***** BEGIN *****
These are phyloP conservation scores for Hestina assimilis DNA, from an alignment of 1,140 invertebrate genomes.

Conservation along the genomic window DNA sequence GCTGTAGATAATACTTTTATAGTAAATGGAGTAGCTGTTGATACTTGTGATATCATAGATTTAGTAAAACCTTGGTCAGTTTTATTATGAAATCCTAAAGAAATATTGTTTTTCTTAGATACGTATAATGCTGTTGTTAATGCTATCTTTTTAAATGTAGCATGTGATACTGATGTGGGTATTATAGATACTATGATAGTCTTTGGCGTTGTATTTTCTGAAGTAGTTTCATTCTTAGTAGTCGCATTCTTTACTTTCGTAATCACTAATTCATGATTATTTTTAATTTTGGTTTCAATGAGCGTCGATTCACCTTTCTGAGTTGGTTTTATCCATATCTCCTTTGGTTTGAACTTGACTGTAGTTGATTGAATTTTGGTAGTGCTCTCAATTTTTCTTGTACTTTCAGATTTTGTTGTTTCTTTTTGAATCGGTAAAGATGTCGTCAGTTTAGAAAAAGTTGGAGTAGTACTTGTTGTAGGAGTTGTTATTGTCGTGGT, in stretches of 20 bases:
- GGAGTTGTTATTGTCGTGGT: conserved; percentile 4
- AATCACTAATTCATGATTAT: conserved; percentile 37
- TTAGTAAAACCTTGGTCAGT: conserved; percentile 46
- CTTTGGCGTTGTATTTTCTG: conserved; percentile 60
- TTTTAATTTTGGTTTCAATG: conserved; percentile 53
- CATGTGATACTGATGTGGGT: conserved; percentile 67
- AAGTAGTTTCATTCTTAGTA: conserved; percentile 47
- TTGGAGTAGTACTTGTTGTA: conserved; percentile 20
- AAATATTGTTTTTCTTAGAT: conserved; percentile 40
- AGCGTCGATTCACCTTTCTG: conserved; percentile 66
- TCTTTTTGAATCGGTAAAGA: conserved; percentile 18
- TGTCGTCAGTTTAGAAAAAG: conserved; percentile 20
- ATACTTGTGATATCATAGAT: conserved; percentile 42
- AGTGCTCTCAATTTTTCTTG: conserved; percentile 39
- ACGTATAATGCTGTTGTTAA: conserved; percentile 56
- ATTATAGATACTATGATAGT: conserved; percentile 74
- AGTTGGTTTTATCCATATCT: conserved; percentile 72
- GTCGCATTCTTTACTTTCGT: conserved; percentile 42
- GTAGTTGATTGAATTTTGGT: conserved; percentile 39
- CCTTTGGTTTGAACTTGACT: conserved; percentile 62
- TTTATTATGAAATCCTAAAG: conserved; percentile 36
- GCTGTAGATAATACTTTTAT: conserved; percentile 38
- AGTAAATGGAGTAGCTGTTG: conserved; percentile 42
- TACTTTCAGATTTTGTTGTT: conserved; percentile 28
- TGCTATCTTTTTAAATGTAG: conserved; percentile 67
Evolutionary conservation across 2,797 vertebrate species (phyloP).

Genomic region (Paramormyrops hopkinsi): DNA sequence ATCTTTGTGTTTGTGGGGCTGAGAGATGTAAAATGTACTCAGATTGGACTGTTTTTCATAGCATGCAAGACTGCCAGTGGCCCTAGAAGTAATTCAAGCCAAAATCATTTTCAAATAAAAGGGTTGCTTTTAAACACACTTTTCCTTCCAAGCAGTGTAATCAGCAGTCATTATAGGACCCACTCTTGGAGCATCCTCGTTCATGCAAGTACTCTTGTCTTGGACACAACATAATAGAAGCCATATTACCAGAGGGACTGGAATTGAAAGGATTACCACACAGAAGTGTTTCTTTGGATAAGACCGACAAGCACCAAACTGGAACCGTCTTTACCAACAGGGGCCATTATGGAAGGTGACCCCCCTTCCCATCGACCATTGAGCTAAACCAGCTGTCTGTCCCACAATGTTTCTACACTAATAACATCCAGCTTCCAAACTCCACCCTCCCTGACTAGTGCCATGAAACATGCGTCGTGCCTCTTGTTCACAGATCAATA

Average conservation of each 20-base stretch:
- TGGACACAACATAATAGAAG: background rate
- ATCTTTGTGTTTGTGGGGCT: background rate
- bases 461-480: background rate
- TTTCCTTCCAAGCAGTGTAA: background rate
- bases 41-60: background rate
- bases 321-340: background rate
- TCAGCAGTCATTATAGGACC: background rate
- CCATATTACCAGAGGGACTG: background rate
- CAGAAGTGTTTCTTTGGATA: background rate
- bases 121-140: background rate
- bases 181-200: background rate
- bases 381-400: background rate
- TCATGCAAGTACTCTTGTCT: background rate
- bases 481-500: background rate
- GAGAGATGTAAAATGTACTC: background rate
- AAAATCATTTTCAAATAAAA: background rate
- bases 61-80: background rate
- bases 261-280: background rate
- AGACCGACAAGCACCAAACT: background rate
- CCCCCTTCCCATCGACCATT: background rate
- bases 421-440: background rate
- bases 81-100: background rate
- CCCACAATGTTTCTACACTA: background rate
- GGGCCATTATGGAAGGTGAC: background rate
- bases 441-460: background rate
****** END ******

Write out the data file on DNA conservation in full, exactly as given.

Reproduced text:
These are phyloP conservation scores for Hestina assimilis DNA, from an alignment of 1,140 invertebrate genomes.

Conservation along the genomic window DNA sequence GCTGTAGATAATACTTTTATAGTAAATGGAGTAGCTGTTGATACTTGTGATATCATAGATTTAGTAAAACCTTGGTCAGTTTTATTATGAAATCCTAAAGAAATATTGTTTTTCTTAGATACGTATAATGCTGTTGTTAATGCTATCTTTTTAAATGTAGCATGTGATACTGATGTGGGTATTATAGATACTATGATAGTCTTTGGCGTTGTATTTTCTGAAGTAGTTTCATTCTTAGTAGTCGCATTCTTTACTTTCGTAATCACTAATTCATGATTATTTTTAATTTTGGTTTCAATGAGCGTCGATTCACCTTTCTGAGTTGGTTTTATCCATATCTCCTTTGGTTTGAACTTGACTGTAGTTGATTGAATTTTGGTAGTGCTCTCAATTTTTCTTGTACTTTCAGATTTTGTTGTTTCTTTTTGAATCGGTAAAGATGTCGTCAGTTTAGAAAAAGTTGGAGTAGTACTTGTTGTAGGAGTTGTTATTGTCGTGGT, in stretches of 20 bases:
- GGAGTTGTTATTGTCGTGGT: conserved; percentile 4
- AATCACTAATTCATGATTAT: conserved; percentile 37
- TTAGTAAAACCTTGGTCAGT: conserved; percentile 46
- CTTTGGCGTTGTATTTTCTG: conserved; percentile 60
- TTTTAATTTTGGTTTCAATG: conserved; percentile 53
- CATGTGATACTGATGTGGGT: conserved; percentile 67
- AAGTAGTTTCATTCTTAGTA: conserved; percentile 47
- TTGGAGTAGTACTTGTTGTA: conserved; percentile 20
- AAATATTGTTTTTCTTAGAT: conserved; percentile 40
- AGCGTCGATTCACCTTTCTG: conserved; percentile 66
- TCTTTTTGAATCGGTAAAGA: conserved; percentile 18
- TGTCGTCAGTTTAGAAAAAG: conserved; percentile 20
- ATACTTGTGATATCATAGAT: conserved; percentile 42
- AGTGCTCTCAATTTTTCTTG: conserved; percentile 39
- ACGTATAATGCTGTTGTTAA: conserved; percentile 56
- ATTATAGATACTATGATAGT: conserved; percentile 74
- AGTTGGTTTTATCCATATCT: conserved; percentile 72
- GTCGCATTCTTTACTTTCGT: conserved; percentile 42
- GTAGTTGATTGAATTTTGGT: conserved; percentile 39
- CCTTTGGTTTGAACTTGACT: conserved; percentile 62
- TTTATTATGAAATCCTAAAG: conserved; percentile 36
- GCTGTAGATAATACTTTTAT: conserved; percentile 38
- AGTAAATGGAGTAGCTGTTG: conserved; percentile 42
- TACTTTCAGATTTTGTTGTT: conserved; percentile 28
- TGCTATCTTTTTAAATGTAG: conserved; percentile 67
Evolutionary conservation across 2,797 vertebrate species (phyloP).

Genomic region (Paramormyrops hopkinsi): DNA sequence ATCTTTGTGTTTGTGGGGCTGAGAGATGTAAAATGTACTCAGATTGGACTGTTTTTCATAGCATGCAAGACTGCCAGTGGCCCTAGAAGTAATTCAAGCCAAAATCATTTTCAAATAAAAGGGTTGCTTTTAAACACACTTTTCCTTCCAAGCAGTGTAATCAGCAGTCATTATAGGACCCACTCTTGGAGCATCCTCGTTCATGCAAGTACTCTTGTCTTGGACACAACATAATAGAAGCCATATTACCAGAGGGACTGGAATTGAAAGGATTACCACACAGAAGTGTTTCTTTGGATAAGACCGACAAGCACCAAACTGGAACCGTCTTTACCAACAGGGGCCATTATGGAAGGTGACCCCCCTTCCCATCGACCATTGAGCTAAACCAGCTGTCTGTCCCACAATGTTTCTACACTAATAACATCCAGCTTCCAAACTCCACCCTCCCTGACTAGTGCCATGAAACATGCGTCGTGCCTCTTGTTCACAGATCAATA

Average conservation of each 20-base stretch:
- TGGACACAACATAATAGAAG: background rate
- ATCTTTGTGTTTGTGGGGCT: background rate
- bases 461-480: background rate
- TTTCCTTCCAAGCAGTGTAA: background rate
- bases 41-60: background rate
- bases 321-340: background rate
- TCAGCAGTCATTATAGGACC: background rate
- CCATATTACCAGAGGGACTG: background rate
- CAGAAGTGTTTCTTTGGATA: background rate
- bases 121-140: background rate
- bases 181-200: background rate
- bases 381-400: background rate
- TCATGCAAGTACTCTTGTCT: background rate
- bases 481-500: background rate
- GAGAGATGTAAAATGTACTC: background rate
- AAAATCATTTTCAAATAAAA: background rate
- bases 61-80: background rate
- bases 261-280: background rate
- AGACCGACAAGCACCAAACT: background rate
- CCCCCTTCCCATCGACCATT: background rate
- bases 421-440: background rate
- bases 81-100: background rate
- CCCACAATGTTTCTACACTA: background rate
- GGGCCATTATGGAAGGTGAC: background rate
- bases 441-460: background rate